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In-House Quality Control

Brandy George
Mar 10, 2016
Our company is looking at performing our pre-funding and post-funding quality control reviews in-house

Question: Our company is looking at performing our pre-funding and post-funding quality control reviews in-house. What are the pros and cons for handling the reviews?

Answer
The pros and cons are numerous and there are many factors to consider. Here are a few to consider.  

Bringing or maintaining in-house, pre-funding and post-funding quality control reviews must be performed by an operations staff that is separate from the mainstream processing and underwriting departments, either at the branch or corporate level. In order to maintain the integrity of the reviews, there cannot be any overlap into the operations. In some cases, the Quality Control department is even located in a different section or on a different floor of the building to ensure distinct department and function boundary lines that may not be crossed. The con in this scenario is hiring additional staff which need to be trained and managed.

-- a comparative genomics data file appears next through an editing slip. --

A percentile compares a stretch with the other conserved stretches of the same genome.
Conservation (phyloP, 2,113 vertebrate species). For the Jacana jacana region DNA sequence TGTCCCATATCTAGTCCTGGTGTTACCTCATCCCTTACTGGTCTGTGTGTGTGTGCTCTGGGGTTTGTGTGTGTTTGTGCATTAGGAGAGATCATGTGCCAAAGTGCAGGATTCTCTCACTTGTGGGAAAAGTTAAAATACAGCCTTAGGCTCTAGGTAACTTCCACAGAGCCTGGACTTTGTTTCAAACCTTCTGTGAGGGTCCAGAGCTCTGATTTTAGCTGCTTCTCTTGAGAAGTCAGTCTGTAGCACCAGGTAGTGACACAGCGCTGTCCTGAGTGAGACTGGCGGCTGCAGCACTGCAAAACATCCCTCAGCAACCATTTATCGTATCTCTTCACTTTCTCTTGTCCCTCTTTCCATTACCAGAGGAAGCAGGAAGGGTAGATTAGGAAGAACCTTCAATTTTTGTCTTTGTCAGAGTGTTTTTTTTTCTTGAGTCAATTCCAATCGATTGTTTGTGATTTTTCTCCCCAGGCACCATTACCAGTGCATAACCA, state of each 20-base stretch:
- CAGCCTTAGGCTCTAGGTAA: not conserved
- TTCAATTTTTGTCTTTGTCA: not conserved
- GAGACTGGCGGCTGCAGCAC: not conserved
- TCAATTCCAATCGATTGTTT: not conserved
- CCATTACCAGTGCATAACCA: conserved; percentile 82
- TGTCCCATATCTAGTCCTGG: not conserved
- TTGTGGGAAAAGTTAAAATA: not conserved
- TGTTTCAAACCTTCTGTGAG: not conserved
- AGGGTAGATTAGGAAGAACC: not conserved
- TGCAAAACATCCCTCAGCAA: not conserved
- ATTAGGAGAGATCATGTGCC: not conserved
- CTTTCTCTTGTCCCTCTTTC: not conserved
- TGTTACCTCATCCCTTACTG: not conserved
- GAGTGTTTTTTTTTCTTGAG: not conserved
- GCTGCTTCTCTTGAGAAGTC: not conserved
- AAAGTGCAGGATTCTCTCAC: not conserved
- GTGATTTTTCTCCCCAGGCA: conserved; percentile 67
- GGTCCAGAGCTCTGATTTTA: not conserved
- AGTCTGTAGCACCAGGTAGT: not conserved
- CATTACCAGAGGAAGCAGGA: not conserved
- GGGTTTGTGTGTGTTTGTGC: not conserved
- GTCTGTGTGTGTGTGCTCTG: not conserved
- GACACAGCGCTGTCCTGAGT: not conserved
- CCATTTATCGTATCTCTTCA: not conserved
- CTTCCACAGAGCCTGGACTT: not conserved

A good outsourced quality control firm will perform these reviews at a cost that is most likely comparable to, and usually less than, the aggregate cost of maintaining and training employees to perform the same tasks. The pro in this case is–or should be–the quality control company’s staff are subject matter experts in the areas of quality control procedures, underwriting and compliance. That said, not all QC auditors are efficient in delivering reports in a timely manner; provide comprehensive, statistically derived analytics; or maintain adequate resources and training for their auditors. Some cannot handle high volume or fall behind in processing review times. An internal Quality Control department can occasionally be pushed to meet reporting deadlines by sending to the outsourced alternative the overflow files subject to audit.

An internal quality control department also requires periodic testing for compliance with federal, state, and investor requirements. The test must be able to demonstrate not only the implementation of the quality control plan but also validate that the department has a full, written outline of its processes and procedures. A “check the checker” test must also be able to demonstrate the absence of bias in determining the overall performance and fulfillment of pre-funding and post-closing reviews.



Brandy George is executive director of LCG Quality Control, and director of Underwriting Operations Compliance for Lenders Compliance Group.

Published
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